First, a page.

Our multinational team discovered that four apparently unrelated US families share a common ancestor, a couple who immigrated from Germany in the early 1700s.
Online journal: Expert Review of Respiratory Medicine
Malignant mesothelioma is an aggressive cancer whose pathogenesis is causally linked to occupational exposure to asbestos. Familial clusters of mesotheliomas have been observed in settings of genetic predisposition. Mesothelioma incidence is anticipated to increase worldwide in the next two decades. Novel treatments are needed, as current treatment modalities may improve the quality of life, but have shown modest effects in improving overall survival. Increasing knowledge on the molecular characteristics of mesothelioma has led to the development of novel potential therapeutic strategies, including: molecular targeted approaches, that is the inhibition of vascular endothelial growth factor with bevacizumab; immunotherapy with chimeric monoclonal antibody, immunotoxin, antibody drug conjugate, vaccine and viruses; inhibition of asbestos-induced inflammation, that is aspirin inhibition of HMGB1 activity may decrease or delay mesothelioma onset and/or growth. We elaborate on the rationale behind new therapeutic strategies, and summarize available preclinical and clinical results, as well as efforts still ongoing.
Authors: Angela Bononi, Andrea Napolitano, Harvey I Pass, Haining Yang, and Michele Carbone
Aspirin delays mesothelioma growth by inhibiting HMGB1-mediated tumor progression
Aspirin (acetylsalicylic acid, ASA) is the most widely used nonsteriodial anti-inflammatory drug that reduces the incidence, metastatic potential and mortality of many inflammation-induced cancers. Can it play a role in helping patients with malignant mesothelioma?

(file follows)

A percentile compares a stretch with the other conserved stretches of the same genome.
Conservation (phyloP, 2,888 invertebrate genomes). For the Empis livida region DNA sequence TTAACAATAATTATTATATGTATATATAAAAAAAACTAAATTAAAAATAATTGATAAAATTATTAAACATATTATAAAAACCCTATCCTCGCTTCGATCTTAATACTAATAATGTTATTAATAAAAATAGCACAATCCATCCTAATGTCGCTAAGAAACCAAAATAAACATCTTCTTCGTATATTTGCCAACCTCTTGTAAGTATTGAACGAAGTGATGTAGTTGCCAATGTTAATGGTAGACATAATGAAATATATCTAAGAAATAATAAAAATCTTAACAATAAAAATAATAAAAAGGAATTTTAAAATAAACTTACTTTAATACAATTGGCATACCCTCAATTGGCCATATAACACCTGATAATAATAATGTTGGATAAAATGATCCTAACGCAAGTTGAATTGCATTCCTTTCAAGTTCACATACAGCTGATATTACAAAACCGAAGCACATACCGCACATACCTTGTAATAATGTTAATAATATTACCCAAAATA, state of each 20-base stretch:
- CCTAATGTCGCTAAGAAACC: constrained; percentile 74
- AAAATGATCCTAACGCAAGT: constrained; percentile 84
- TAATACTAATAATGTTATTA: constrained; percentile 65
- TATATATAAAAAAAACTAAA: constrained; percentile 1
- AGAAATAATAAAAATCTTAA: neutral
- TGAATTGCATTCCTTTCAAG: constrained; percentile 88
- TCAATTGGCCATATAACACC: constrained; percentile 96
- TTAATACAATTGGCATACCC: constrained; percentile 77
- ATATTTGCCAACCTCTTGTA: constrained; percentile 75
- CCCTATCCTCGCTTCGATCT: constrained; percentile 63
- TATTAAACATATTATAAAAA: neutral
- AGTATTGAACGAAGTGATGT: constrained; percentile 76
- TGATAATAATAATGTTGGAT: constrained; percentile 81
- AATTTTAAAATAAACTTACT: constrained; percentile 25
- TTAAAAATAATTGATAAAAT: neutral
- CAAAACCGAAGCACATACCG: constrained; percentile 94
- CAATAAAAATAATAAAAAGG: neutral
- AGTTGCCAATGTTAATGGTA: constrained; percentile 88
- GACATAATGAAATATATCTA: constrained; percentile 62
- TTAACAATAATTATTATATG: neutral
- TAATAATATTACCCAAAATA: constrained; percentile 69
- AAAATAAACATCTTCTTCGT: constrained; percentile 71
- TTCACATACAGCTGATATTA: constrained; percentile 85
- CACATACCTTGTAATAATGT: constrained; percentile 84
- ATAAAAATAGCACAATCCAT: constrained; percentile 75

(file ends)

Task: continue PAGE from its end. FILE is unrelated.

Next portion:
Remembering Dr. Baris's Influence on My Research
Dr. Baris, the former Director of Pulmonary Medicine at the University of Hacettepe, in Ankara, Turkey, had a profound influence on my life and work.
PNAS Early Edition
Exposure to erionite, an asbestos-like mineral, causes unprecedented rates of malignant mesothelioma (MM) mortality in some Turkish villages. Erionite deposits are present in at least 12 US states. We investigated whether increased urban development has led to erionite exposure in the United States and after preliminary exploration, focused our studies on Dunn County, North Dakota (ND). In Dunn County, ND, we discovered that over the past three decades, more than 300 miles of roads were surfaced with erionite-containing gravel. To determine potential health implications, we compared erionite from the Turkish villages to that from ND. Our study evaluated airborne point exposure concentrations, examined the physical and chemical properties of erionite, and examined the hallmarks of mesothelial cell transformation in vitro and in vivo. Airborne erionite concentrations measured in ND along roadsides, indoors, and inside vehicles, including school buses, equaled or exceeded concentrations in Boyali, where 6.25% of all deaths are caused by MM. With the exception of outdoor samples along roadsides, ND concentrations were lower than those measured in Turkish villages with MM mortality ranging from 20 to 50%. The physical and chemical properties of erionite from Turkey and ND are very similar and they showed identical biological activities. Considering the known 30- to 60-y latency for MM development, there is reason for concern for increased risk in ND in the future. Our findings indicate that implementation of novel preventive and early detection programs in ND and other erionite-rich areas of the United States, similar to efforts currently being undertaken in Turkey, is warranted.
Michele Carbone, Y. Izzettin Baris,, Pietro Bertino, Brian Brass, Sabahattin Comertpay, A. Umran Dogan, Giovanni Gaudino, Sandro Jube,